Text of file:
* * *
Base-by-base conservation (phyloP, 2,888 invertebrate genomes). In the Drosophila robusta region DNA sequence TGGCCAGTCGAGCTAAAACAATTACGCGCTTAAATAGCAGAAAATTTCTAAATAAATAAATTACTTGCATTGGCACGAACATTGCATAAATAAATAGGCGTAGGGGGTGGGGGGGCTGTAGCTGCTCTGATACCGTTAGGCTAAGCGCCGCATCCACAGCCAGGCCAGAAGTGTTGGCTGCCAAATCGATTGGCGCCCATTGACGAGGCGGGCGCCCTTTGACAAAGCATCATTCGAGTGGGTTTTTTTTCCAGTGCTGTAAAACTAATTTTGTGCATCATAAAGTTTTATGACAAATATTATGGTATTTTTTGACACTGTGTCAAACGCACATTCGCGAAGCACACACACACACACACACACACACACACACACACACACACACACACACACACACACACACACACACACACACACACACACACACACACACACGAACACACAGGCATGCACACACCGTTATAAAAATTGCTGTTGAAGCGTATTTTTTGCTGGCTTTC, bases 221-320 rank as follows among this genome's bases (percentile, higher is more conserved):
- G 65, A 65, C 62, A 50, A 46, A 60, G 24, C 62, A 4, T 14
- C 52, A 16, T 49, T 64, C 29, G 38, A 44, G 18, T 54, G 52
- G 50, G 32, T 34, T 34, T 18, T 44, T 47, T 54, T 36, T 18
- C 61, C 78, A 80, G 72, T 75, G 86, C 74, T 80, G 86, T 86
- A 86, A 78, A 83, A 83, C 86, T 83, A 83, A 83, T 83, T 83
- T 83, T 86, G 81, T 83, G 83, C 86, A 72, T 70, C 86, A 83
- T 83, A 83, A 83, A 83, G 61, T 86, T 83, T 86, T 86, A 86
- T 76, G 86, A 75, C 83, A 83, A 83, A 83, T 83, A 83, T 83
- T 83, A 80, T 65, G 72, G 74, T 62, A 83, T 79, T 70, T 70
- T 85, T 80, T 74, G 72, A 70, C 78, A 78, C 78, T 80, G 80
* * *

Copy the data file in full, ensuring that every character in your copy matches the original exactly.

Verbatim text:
Base-by-base conservation (phyloP, 2,888 invertebrate genomes). In the Drosophila robusta region DNA sequence TGGCCAGTCGAGCTAAAACAATTACGCGCTTAAATAGCAGAAAATTTCTAAATAAATAAATTACTTGCATTGGCACGAACATTGCATAAATAAATAGGCGTAGGGGGTGGGGGGGCTGTAGCTGCTCTGATACCGTTAGGCTAAGCGCCGCATCCACAGCCAGGCCAGAAGTGTTGGCTGCCAAATCGATTGGCGCCCATTGACGAGGCGGGCGCCCTTTGACAAAGCATCATTCGAGTGGGTTTTTTTTCCAGTGCTGTAAAACTAATTTTGTGCATCATAAAGTTTTATGACAAATATTATGGTATTTTTTGACACTGTGTCAAACGCACATTCGCGAAGCACACACACACACACACACACACACACACACACACACACACACACACACACACACACACACACACACACACACACACACACACACACACACACGAACACACAGGCATGCACACACCGTTATAAAAATTGCTGTTGAAGCGTATTTTTTGCTGGCTTTC, bases 221-320 rank as follows among this genome's bases (percentile, higher is more conserved):
- G 65, A 65, C 62, A 50, A 46, A 60, G 24, C 62, A 4, T 14
- C 52, A 16, T 49, T 64, C 29, G 38, A 44, G 18, T 54, G 52
- G 50, G 32, T 34, T 34, T 18, T 44, T 47, T 54, T 36, T 18
- C 61, C 78, A 80, G 72, T 75, G 86, C 74, T 80, G 86, T 86
- A 86, A 78, A 83, A 83, C 86, T 83, A 83, A 83, T 83, T 83
- T 83, T 86, G 81, T 83, G 83, C 86, A 72, T 70, C 86, A 83
- T 83, A 83, A 83, A 83, G 61, T 86, T 83, T 86, T 86, A 86
- T 76, G 86, A 75, C 83, A 83, A 83, A 83, T 83, A 83, T 83
- T 83, A 80, T 65, G 72, G 74, T 62, A 83, T 79, T 70, T 70
- T 85, T 80, T 74, G 72, A 70, C 78, A 78, C 78, T 80, G 80